Monday, May 5, 2008

Weavers Cove Energy v. RI Department of Environmental Management

May 2: In the U.S. Court of Appeals, D.C. Circuit, Case No. 07-1235, consolidated with 07-1238. The cases involve key dredging permits in Massachusetts and Rhode Island According to the Appeals Court, Weaver’s Cove Energy, LLC (WCE) applied to the Rhode Island Department of Environmental Management (RIDEM) and the Massachusetts Department of Environmental Protection (MassDEP) for “certifications” that its proposed dredge-and-fill operations would comply with the Federal Clean Water Act (CWA). When a year had passed without the State agencies having issued final determinations one way or the other, WCE petitioned this court for review of their inaction, seeking a declaration that the States had “waived” their right to deny the requested certifications. The D.C Circuit said, "Instead, we must dismiss the petitions for want of a case or controversy under Article III of the Constitution of the United States."

The Appeals Court states that, under § 401(a)(1) of the CWA, 33 U.S.C. § 1341(a)(1), an applicant for any federal permit that “may result in any discharge into the navigable waters” of the United States -- such as a dredge-and-fill permit from the Army Corps -- “shall provide the ... permitting agency a certification from the State in which the discharge originates ... that any such discharge will comply with the applicable provisions” of the Act. For the State to participate in the regulatory process, it must act expeditiously: “[I]f the State ... fails or refuses to act on a request for certification, within a reasonable period of time (which shall not exceed one year) after receipt of such request, the certification requirements ... shall be waived with respect to such Federal

Despite numerous claims and charges in defense of the State, the Appeals Court ruled, "We reach none of the States’ arguments, for we conclude sua sponte that WCE does not have standing to sue the States; the court therefore lacks jurisdiction over WCE’s petitions." The Appeals Court claims that WCE, in its standing defense, "does not claim to have been injured by it. On the contrary, WCE’s theory of the case is that it benefited from the agencies’ inaction; that is, the agencies, by failing to issue timely rulings on WCE’s applications, waived their rights to deny the certifications WCE seeks." The D.C. Circuit concludes, "In sum, WCE has not shown an injury caused by the state agencies that likely would be redressed by the declaration it seeks. We are therefore without jurisdiction over its petitions for review, which are, accordingly, dismissed."

Access the complete opinion (
click here).

Islander East Pipeline Co. v. McCarthy

May 2: In the U.S. Court of Appeals, Second Circuit, Case No. 06-5764. The Appeals Court denied a petition for review by Islander East Pipeline Company, LLC, who needed a water quality certification from the State of Connecticut Department of Environmental Protection (CTDEP) in order to secure Federal approval to build a natural gas pipeline across Long Island Sound. Islander East contended that the State's second denial of the certification was arbitrary and capricious.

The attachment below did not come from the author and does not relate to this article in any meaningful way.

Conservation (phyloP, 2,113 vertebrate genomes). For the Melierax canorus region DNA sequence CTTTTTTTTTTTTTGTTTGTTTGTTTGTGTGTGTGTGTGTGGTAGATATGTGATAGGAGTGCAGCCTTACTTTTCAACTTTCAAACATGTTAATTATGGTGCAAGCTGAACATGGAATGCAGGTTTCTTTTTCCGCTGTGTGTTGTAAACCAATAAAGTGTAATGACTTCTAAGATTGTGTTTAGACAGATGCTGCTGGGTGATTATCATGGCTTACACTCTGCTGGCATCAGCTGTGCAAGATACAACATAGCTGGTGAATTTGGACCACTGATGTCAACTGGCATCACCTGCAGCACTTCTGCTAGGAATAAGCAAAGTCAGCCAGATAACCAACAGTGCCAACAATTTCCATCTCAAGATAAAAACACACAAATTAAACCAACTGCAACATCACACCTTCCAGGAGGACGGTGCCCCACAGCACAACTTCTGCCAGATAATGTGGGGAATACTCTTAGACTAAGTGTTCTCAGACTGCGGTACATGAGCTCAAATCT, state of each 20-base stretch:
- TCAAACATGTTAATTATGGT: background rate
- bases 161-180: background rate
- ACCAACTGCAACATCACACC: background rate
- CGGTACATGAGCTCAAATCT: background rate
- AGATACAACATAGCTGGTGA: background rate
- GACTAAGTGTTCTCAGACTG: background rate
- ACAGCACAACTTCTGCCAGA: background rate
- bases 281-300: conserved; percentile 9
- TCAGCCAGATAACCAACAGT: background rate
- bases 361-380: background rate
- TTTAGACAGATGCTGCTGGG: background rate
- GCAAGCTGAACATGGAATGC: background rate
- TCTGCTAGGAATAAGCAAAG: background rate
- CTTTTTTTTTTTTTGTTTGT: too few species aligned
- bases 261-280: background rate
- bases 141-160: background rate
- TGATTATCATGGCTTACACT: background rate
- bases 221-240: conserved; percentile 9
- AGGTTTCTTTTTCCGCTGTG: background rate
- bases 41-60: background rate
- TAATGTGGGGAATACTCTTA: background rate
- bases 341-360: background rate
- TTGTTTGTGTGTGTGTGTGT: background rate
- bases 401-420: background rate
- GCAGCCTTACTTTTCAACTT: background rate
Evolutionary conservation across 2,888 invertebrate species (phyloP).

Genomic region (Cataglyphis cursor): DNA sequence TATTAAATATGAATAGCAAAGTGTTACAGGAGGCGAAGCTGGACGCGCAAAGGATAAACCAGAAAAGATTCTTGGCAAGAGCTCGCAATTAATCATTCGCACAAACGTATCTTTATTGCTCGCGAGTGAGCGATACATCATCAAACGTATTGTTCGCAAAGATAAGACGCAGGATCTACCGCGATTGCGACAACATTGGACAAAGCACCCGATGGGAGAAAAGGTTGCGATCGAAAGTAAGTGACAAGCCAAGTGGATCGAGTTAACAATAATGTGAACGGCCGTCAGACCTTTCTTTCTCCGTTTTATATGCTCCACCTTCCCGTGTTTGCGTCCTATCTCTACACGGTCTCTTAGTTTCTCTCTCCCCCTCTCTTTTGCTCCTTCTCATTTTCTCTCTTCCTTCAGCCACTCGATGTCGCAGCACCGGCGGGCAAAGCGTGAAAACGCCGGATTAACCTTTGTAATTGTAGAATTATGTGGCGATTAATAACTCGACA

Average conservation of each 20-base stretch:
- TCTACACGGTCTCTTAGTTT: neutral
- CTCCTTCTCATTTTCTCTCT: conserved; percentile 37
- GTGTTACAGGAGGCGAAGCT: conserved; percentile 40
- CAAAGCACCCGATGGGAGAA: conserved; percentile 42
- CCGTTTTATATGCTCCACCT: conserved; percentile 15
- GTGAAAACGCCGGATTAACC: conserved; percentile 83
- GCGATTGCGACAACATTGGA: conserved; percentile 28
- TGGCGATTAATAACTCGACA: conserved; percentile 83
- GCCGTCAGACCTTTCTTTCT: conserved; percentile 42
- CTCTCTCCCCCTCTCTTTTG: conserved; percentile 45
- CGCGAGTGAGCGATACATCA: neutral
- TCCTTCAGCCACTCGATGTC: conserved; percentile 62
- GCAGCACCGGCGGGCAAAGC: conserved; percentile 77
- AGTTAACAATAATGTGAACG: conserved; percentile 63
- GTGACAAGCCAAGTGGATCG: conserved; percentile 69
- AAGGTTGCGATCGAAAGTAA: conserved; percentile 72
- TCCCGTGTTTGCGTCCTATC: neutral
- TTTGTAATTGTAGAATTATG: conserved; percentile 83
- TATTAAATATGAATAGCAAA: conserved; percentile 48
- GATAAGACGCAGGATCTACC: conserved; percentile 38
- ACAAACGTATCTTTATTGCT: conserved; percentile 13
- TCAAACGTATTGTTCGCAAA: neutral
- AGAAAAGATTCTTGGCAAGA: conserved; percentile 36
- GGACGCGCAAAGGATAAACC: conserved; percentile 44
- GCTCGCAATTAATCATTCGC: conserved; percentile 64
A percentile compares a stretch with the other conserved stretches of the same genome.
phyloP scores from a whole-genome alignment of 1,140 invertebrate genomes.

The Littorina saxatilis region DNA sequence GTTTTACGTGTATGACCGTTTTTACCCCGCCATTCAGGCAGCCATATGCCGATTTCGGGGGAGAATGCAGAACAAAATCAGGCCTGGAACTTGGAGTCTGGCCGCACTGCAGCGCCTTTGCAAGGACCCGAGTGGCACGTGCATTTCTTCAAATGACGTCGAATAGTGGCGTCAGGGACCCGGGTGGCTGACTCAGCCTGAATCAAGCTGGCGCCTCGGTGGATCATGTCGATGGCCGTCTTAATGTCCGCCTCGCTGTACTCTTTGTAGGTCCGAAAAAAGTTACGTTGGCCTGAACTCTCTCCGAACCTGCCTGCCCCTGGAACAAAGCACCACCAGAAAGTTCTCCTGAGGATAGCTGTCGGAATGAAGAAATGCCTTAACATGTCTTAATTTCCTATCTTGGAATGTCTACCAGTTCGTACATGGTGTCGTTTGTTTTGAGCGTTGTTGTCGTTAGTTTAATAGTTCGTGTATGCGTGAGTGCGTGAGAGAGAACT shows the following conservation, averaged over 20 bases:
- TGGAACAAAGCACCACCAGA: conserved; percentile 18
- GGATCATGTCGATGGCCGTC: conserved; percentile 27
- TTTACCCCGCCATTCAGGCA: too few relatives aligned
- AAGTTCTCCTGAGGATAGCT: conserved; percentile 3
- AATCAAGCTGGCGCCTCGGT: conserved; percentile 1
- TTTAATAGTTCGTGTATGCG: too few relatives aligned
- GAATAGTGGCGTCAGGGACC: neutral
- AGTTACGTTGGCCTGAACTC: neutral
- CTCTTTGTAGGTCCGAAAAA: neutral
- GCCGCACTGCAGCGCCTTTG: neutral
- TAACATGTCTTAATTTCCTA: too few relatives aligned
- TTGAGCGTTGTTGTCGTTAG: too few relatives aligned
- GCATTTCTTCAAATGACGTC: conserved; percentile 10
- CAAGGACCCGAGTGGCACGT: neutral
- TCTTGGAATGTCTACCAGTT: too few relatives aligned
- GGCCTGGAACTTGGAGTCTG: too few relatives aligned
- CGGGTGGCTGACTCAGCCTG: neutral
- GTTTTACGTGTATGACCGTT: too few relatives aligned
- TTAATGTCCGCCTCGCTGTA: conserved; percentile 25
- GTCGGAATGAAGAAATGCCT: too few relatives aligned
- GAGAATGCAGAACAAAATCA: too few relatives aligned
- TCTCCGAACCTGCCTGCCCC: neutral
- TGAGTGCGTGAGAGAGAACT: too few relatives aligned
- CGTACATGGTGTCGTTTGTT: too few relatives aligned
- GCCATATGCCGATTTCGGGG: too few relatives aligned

The Appeals Court notes, citing previous decisions, that while the Natural Gas Act (NGA) generally preempts local permit and licensing requirements, the Clean Water and Coastal Zone Management Acts are notable in effecting a Federal-state partnership to ensure water quality and coastal management around the country, so that state standards approved by the Federal government become the federal standard for that state. Under the Clean Water Act, state water quality standards approved by U.S. EPA becomes ‘the water quality standard for the applicable waters of that State. Consistent with that scheme, the two Acts require applicants for Federal permits to provide Federal licensing agencies such as the FERC [Federal Energy Regulatory Commission] with certifications from affected states confirming compliance with local standards.

In a 2-1 decision, the Appeals Court concluded, "To summarize, Islander East’s proposed installation of a natural gas pipeline from Connecticut to New York across Long Island Sound must comport with various statutes, including the Clean Water Act. The Clean Water Act requires Islander East to procure from the CTDEP a certification that the proposed pipeline will comply with state water quality standards. Record evidence supports the CTDEP’s finding that various techniques to be employed by Islander East in installing the proposed pipeline would violate state water quality standards by eliminating a significant area of nearshore waters from their existing and designated use of shellfishing. On such a record, we cannot conclude that the CTDEP’s decision to deny Islander East a certificate of compliance was 'arbitrary, capricious, an abuse of discretion, or otherwise not in accordance with law.' Islander East’s petition for review is denied."

Access the complete opinion (
click here).